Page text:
Oil Sands Truth: Shut Down the Tar Sands

"Don't react as protesters want" -- corporate spin on recent actions against tar sands

This unsigned editorial is not in the slightest endorsed by this website, but reproduced for your information.


Don't react as protesters want
Edmonton Journal
October 7, 2009

How should industry, government and ordinary Albertans deal with Greenpeace protesters trying to put a spotlight on an industry they view as an environmental crime?

Demand their arrest?Ignore them? Maybe even learn from them?

In the heat of the moment, even Albertans who privately harbour doubts about our freewheeling "open-for-business" energy policy likely lean to solutions involving gavels, locks and cells. But as the discomfort fades of having an ill-informed, hypocritical international spotlight on us, more canny calculations recommend themselves. We focus on what the protesters really want--And then we realize that calling them "terrorists!" and treating them like an existential threat may simply play into their hands.

For some of us, maybe, the development and reclamation of the bitumen mines north of Fort McMurray are subjects that need to be reconsidered in vigorous policy debate. In such a discourse, information is exchanged, facts are uncovered and examined, ideas are tested against each other. But that's not what Greenpeace is about; on the contrary, their sallies are the equivalent of negative advertising in a political campaign--except, of course, airtime and newspaper ink are acquired for free through the staging of a stunt rather than writing a cheque to advertising departments.

They aim to reach people who know little or nothing about the industry, and to change how they feel about it without confusing them with too many facts. The constant effort to rebrand the raw material as the dirty-sounding "tarsands" speaks volumes, as does the impression the protesters labour to leave behind that removing oilsands from the global energy mix will have no impact on how ordinary people live in a world climbing a steep growth curve for energy demand.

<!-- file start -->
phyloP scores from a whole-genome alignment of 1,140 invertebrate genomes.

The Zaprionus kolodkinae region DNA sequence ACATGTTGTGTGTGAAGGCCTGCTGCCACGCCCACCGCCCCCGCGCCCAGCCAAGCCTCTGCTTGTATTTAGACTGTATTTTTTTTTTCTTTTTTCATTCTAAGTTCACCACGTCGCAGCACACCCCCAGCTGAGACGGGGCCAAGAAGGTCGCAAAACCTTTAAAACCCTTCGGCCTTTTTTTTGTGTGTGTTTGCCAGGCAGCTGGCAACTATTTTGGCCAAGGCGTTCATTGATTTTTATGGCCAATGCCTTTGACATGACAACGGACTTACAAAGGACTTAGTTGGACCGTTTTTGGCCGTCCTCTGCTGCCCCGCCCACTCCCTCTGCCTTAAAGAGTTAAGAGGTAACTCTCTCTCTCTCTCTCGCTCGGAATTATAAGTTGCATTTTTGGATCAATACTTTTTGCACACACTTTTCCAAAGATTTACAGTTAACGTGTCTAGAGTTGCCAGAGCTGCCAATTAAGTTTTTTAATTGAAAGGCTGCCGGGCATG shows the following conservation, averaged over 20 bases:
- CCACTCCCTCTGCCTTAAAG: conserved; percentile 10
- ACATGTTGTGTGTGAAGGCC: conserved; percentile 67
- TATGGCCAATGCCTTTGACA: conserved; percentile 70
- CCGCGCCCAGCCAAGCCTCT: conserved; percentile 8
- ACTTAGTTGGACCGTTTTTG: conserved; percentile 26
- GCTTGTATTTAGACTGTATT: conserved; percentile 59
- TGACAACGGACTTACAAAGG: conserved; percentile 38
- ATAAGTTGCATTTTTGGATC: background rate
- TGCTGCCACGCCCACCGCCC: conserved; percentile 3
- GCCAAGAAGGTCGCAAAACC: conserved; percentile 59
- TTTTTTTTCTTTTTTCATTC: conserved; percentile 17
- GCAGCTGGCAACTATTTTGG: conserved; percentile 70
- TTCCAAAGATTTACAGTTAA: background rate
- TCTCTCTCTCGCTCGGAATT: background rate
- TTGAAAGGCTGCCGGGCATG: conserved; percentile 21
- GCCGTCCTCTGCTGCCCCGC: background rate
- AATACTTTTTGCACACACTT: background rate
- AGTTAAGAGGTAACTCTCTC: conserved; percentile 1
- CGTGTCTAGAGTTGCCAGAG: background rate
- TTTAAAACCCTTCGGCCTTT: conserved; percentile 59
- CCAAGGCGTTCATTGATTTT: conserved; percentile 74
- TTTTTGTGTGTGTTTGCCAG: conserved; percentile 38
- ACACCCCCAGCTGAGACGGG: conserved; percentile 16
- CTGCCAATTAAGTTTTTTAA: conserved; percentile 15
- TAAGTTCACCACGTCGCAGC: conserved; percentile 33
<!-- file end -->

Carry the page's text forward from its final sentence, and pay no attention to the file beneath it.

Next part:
Since the goal is a free public-relations campaign, surely the best response is not to talk about counterterrorism measures--as Solicitor-General Fred Lindsay ludicrously did this week--but rather to respond in the low-key, adult way Shell and Suncor did in recent Fort McMurray incidents by refusing to put new fuel on the news fire with aggressive responses and legal charges.

Should industry and the province draw the line at actions that might endanger the lives of protesters, employees or the surrounding population? Absolutely. Should industry insist on avoiding more than the occasional brief interruption of production? Of course. But the fact is, your average green protester does not want lives on his hands, much less lose his own. (Which is one of the reasons why they are here Alberta, and not disrupting a coal plant in China.)And the fact is, "tourist" protesters (as Ed Stelmach calls them) are unlikely to hang around Fort McMurray and Fort Saskatchewan for the long term,

Heaven knows there are enough other environmental causes around the world--some of which could do with more attention, such as overfishing and desertification. And if they don't get the protesters' blood moving, the beaches back home in Brazil and Australia are better places to discuss climate change and energy footprints in winter than an unfriendly bar in an northern Alberta hotel.

Let's return to the possibility Albertans might have something to learn from the protesters, a notion that may have stuck in several craws.

This was not meant to suggest we have much to learn about the world's insatiable demand for energy, or about our right to exploit, as responsibly as possible, any resource the market puts profitable value on.

But the Greenpeace incident is a very useful reminder that spin and public relations are vitally important things, and that neither Alberta nor the energy industry has done a good enough job of delivering a compelling, fairer impression. Indeed, it may very easily be argued that their button-down, reactive approach has been key in making the oilsands fertile Greenpeace territory.

Further, the protesters remind us that what foreigners think matters --however foolish or naive it may be for their future energy security.

© Copyright (c) The Edmonton Journal


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